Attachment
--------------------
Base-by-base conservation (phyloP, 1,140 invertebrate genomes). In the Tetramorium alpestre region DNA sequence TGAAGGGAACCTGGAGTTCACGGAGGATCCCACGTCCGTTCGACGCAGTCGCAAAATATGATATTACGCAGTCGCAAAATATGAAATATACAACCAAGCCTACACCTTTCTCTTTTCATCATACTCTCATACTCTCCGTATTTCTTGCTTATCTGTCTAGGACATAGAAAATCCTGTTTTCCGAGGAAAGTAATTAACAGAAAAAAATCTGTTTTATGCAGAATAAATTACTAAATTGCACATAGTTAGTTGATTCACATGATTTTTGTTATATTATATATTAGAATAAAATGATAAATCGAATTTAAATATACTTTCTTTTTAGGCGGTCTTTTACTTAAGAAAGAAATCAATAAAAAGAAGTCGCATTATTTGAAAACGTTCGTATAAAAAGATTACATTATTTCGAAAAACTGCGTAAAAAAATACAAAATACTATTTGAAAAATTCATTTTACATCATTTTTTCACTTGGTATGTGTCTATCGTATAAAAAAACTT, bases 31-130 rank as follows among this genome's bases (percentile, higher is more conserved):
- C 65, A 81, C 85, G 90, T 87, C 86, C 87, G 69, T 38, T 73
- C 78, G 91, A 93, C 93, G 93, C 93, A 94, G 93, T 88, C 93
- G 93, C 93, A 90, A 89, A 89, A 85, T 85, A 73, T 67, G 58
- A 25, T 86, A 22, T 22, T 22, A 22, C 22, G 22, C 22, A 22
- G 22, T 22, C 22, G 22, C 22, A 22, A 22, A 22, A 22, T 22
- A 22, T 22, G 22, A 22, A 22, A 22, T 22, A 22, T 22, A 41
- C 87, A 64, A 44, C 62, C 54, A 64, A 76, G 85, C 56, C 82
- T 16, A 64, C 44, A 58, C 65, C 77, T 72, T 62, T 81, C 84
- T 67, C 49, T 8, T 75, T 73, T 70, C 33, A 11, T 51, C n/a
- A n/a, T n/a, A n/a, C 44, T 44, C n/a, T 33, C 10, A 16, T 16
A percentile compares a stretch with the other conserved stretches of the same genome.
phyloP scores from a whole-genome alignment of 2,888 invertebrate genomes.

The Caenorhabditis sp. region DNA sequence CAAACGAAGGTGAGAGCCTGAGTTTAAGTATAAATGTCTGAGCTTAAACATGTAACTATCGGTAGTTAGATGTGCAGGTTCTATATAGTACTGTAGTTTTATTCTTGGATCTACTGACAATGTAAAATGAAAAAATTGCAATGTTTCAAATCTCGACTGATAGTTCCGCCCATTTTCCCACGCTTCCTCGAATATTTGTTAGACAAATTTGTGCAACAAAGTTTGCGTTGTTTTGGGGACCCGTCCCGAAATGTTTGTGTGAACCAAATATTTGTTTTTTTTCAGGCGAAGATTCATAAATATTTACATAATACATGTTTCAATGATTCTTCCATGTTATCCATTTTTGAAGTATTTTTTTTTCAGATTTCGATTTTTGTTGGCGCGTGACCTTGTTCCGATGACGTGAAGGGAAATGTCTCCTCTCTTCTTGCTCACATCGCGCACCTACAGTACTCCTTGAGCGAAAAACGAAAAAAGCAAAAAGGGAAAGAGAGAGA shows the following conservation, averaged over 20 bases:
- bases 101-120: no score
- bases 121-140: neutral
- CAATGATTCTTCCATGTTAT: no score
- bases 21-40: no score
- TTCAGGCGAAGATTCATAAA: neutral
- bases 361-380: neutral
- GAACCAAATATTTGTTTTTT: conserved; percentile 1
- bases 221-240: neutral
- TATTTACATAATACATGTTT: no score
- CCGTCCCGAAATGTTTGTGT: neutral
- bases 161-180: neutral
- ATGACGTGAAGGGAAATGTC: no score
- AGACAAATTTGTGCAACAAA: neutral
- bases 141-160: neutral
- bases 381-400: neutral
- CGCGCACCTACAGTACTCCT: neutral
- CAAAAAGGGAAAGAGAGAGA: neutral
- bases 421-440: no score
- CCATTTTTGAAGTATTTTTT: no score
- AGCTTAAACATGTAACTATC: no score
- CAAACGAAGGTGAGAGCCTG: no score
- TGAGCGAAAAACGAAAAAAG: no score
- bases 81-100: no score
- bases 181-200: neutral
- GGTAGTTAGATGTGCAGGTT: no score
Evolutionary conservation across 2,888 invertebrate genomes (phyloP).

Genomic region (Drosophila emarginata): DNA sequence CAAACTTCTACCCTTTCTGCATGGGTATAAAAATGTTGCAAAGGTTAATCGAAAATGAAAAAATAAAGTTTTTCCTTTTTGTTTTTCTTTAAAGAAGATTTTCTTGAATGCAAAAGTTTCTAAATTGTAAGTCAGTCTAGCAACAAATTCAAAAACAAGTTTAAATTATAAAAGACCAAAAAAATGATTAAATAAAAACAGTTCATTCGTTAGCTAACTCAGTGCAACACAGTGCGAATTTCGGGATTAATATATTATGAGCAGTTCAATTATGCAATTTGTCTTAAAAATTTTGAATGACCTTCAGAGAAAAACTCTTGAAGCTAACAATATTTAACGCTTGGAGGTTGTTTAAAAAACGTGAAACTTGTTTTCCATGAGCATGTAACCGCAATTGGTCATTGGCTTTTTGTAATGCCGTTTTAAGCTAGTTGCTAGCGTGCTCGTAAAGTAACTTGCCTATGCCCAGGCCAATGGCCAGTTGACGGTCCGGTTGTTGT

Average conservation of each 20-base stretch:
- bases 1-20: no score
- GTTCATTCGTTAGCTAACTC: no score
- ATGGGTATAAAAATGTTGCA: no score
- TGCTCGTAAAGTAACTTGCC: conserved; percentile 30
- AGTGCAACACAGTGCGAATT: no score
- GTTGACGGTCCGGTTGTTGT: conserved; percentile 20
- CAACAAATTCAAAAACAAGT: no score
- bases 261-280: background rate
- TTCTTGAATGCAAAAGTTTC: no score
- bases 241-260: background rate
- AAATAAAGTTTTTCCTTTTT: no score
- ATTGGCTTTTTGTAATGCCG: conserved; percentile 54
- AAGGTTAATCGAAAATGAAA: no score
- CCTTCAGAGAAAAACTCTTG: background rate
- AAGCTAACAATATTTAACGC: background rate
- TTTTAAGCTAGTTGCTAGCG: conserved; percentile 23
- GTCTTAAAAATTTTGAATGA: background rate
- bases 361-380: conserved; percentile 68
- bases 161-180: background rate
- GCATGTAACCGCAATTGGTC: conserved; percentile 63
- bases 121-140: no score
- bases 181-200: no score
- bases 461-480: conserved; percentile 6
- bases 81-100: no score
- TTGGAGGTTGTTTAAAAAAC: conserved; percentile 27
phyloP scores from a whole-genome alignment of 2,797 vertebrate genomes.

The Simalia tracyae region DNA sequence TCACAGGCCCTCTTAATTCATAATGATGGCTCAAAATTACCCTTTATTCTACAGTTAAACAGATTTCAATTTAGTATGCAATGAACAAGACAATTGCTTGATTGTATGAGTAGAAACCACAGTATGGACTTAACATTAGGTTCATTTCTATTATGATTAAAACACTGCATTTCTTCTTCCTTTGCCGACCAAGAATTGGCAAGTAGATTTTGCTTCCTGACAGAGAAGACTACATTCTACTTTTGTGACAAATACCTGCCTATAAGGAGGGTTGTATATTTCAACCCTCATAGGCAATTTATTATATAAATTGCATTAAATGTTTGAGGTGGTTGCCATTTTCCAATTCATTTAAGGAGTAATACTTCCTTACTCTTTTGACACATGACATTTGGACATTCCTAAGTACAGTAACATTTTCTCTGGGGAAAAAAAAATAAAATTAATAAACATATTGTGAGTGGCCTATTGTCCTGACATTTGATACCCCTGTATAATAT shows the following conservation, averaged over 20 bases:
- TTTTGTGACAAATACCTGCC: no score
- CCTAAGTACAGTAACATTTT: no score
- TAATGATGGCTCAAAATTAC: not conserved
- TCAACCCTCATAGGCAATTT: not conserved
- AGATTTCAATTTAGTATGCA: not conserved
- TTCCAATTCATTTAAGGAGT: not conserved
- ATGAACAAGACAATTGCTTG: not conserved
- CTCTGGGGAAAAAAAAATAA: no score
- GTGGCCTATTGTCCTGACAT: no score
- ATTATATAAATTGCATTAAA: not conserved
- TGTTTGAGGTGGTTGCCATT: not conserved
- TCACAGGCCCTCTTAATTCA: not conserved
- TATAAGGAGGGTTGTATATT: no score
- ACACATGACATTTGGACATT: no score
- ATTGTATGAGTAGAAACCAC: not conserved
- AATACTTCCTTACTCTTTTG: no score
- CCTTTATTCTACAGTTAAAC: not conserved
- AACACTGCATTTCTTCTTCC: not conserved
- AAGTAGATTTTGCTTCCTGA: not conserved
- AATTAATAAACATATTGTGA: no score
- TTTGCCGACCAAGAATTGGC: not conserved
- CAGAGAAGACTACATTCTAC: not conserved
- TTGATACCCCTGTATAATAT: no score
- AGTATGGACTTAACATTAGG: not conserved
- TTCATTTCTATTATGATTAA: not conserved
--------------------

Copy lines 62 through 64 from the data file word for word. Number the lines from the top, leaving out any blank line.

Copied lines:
- GCATGTAACCGCAATTGGTC: conserved; percentile 63
- bases 121-140: no score
- bases 181-200: no score